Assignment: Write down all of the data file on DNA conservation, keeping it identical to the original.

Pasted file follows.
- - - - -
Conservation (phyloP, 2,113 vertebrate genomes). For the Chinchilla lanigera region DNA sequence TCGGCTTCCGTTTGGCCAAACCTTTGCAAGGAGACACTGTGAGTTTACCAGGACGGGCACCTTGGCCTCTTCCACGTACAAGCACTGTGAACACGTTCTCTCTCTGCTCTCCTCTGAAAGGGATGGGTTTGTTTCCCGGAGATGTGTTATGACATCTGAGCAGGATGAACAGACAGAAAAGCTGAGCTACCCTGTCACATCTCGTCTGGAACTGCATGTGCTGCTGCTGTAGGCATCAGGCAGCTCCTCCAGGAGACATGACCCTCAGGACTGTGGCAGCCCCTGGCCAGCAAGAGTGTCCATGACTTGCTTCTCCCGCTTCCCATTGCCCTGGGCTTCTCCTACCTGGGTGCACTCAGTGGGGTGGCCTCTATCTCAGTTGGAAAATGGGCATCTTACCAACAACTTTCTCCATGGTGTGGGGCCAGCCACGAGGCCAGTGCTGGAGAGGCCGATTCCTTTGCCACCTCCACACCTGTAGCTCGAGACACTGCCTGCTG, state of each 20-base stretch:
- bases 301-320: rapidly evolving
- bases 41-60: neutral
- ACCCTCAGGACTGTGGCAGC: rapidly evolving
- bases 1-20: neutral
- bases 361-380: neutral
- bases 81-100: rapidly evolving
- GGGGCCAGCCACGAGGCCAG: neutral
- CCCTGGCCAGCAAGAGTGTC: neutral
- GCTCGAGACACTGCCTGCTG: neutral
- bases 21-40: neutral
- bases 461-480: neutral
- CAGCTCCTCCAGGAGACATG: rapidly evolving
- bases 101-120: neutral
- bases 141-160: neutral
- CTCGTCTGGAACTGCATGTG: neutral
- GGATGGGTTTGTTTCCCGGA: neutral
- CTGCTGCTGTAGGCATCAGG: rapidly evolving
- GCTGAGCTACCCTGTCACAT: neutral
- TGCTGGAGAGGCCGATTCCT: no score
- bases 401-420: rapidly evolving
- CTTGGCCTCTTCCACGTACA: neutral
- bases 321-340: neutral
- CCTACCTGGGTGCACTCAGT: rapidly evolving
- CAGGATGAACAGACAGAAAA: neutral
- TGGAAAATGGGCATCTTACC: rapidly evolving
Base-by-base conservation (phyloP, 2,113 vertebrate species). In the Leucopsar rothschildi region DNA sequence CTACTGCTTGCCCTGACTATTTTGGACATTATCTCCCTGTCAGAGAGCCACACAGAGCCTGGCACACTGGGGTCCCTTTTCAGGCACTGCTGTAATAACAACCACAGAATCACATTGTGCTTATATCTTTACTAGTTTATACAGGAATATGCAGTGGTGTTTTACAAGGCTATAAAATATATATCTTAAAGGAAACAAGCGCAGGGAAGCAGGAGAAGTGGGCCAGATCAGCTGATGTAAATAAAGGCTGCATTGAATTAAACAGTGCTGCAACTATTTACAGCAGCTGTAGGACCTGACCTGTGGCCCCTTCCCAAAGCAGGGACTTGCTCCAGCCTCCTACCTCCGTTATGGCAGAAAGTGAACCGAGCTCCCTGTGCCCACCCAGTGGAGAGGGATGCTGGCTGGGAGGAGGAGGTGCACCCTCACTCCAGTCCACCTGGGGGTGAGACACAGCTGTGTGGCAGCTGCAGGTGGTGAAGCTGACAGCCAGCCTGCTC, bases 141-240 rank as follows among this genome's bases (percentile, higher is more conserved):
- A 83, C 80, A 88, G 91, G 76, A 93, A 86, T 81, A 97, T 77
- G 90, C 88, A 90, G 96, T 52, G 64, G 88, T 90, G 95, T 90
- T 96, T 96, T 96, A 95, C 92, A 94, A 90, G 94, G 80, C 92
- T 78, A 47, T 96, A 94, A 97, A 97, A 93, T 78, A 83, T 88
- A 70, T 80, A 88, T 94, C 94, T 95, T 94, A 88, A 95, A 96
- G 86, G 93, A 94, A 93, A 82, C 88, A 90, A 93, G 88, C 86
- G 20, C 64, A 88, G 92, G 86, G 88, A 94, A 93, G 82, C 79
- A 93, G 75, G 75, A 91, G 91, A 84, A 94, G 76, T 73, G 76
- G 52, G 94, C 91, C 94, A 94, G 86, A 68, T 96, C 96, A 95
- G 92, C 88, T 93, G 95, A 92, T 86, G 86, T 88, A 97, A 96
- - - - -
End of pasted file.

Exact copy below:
Conservation (phyloP, 2,113 vertebrate genomes). For the Chinchilla lanigera region DNA sequence TCGGCTTCCGTTTGGCCAAACCTTTGCAAGGAGACACTGTGAGTTTACCAGGACGGGCACCTTGGCCTCTTCCACGTACAAGCACTGTGAACACGTTCTCTCTCTGCTCTCCTCTGAAAGGGATGGGTTTGTTTCCCGGAGATGTGTTATGACATCTGAGCAGGATGAACAGACAGAAAAGCTGAGCTACCCTGTCACATCTCGTCTGGAACTGCATGTGCTGCTGCTGTAGGCATCAGGCAGCTCCTCCAGGAGACATGACCCTCAGGACTGTGGCAGCCCCTGGCCAGCAAGAGTGTCCATGACTTGCTTCTCCCGCTTCCCATTGCCCTGGGCTTCTCCTACCTGGGTGCACTCAGTGGGGTGGCCTCTATCTCAGTTGGAAAATGGGCATCTTACCAACAACTTTCTCCATGGTGTGGGGCCAGCCACGAGGCCAGTGCTGGAGAGGCCGATTCCTTTGCCACCTCCACACCTGTAGCTCGAGACACTGCCTGCTG, state of each 20-base stretch:
- bases 301-320: rapidly evolving
- bases 41-60: neutral
- ACCCTCAGGACTGTGGCAGC: rapidly evolving
- bases 1-20: neutral
- bases 361-380: neutral
- bases 81-100: rapidly evolving
- GGGGCCAGCCACGAGGCCAG: neutral
- CCCTGGCCAGCAAGAGTGTC: neutral
- GCTCGAGACACTGCCTGCTG: neutral
- bases 21-40: neutral
- bases 461-480: neutral
- CAGCTCCTCCAGGAGACATG: rapidly evolving
- bases 101-120: neutral
- bases 141-160: neutral
- CTCGTCTGGAACTGCATGTG: neutral
- GGATGGGTTTGTTTCCCGGA: neutral
- CTGCTGCTGTAGGCATCAGG: rapidly evolving
- GCTGAGCTACCCTGTCACAT: neutral
- TGCTGGAGAGGCCGATTCCT: no score
- bases 401-420: rapidly evolving
- CTTGGCCTCTTCCACGTACA: neutral
- bases 321-340: neutral
- CCTACCTGGGTGCACTCAGT: rapidly evolving
- CAGGATGAACAGACAGAAAA: neutral
- TGGAAAATGGGCATCTTACC: rapidly evolving
Base-by-base conservation (phyloP, 2,113 vertebrate species). In the Leucopsar rothschildi region DNA sequence CTACTGCTTGCCCTGACTATTTTGGACATTATCTCCCTGTCAGAGAGCCACACAGAGCCTGGCACACTGGGGTCCCTTTTCAGGCACTGCTGTAATAACAACCACAGAATCACATTGTGCTTATATCTTTACTAGTTTATACAGGAATATGCAGTGGTGTTTTACAAGGCTATAAAATATATATCTTAAAGGAAACAAGCGCAGGGAAGCAGGAGAAGTGGGCCAGATCAGCTGATGTAAATAAAGGCTGCATTGAATTAAACAGTGCTGCAACTATTTACAGCAGCTGTAGGACCTGACCTGTGGCCCCTTCCCAAAGCAGGGACTTGCTCCAGCCTCCTACCTCCGTTATGGCAGAAAGTGAACCGAGCTCCCTGTGCCCACCCAGTGGAGAGGGATGCTGGCTGGGAGGAGGAGGTGCACCCTCACTCCAGTCCACCTGGGGGTGAGACACAGCTGTGTGGCAGCTGCAGGTGGTGAAGCTGACAGCCAGCCTGCTC, bases 141-240 rank as follows among this genome's bases (percentile, higher is more conserved):
- A 83, C 80, A 88, G 91, G 76, A 93, A 86, T 81, A 97, T 77
- G 90, C 88, A 90, G 96, T 52, G 64, G 88, T 90, G 95, T 90
- T 96, T 96, T 96, A 95, C 92, A 94, A 90, G 94, G 80, C 92
- T 78, A 47, T 96, A 94, A 97, A 97, A 93, T 78, A 83, T 88
- A 70, T 80, A 88, T 94, C 94, T 95, T 94, A 88, A 95, A 96
- G 86, G 93, A 94, A 93, A 82, C 88, A 90, A 93, G 88, C 86
- G 20, C 64, A 88, G 92, G 86, G 88, A 94, A 93, G 82, C 79
- A 93, G 75, G 75, A 91, G 91, A 84, A 94, G 76, T 73, G 76
- G 52, G 94, C 91, C 94, A 94, G 86, A 68, T 96, C 96, A 95
- G 92, C 88, T 93, G 95, A 92, T 86, G 86, T 88, A 97, A 96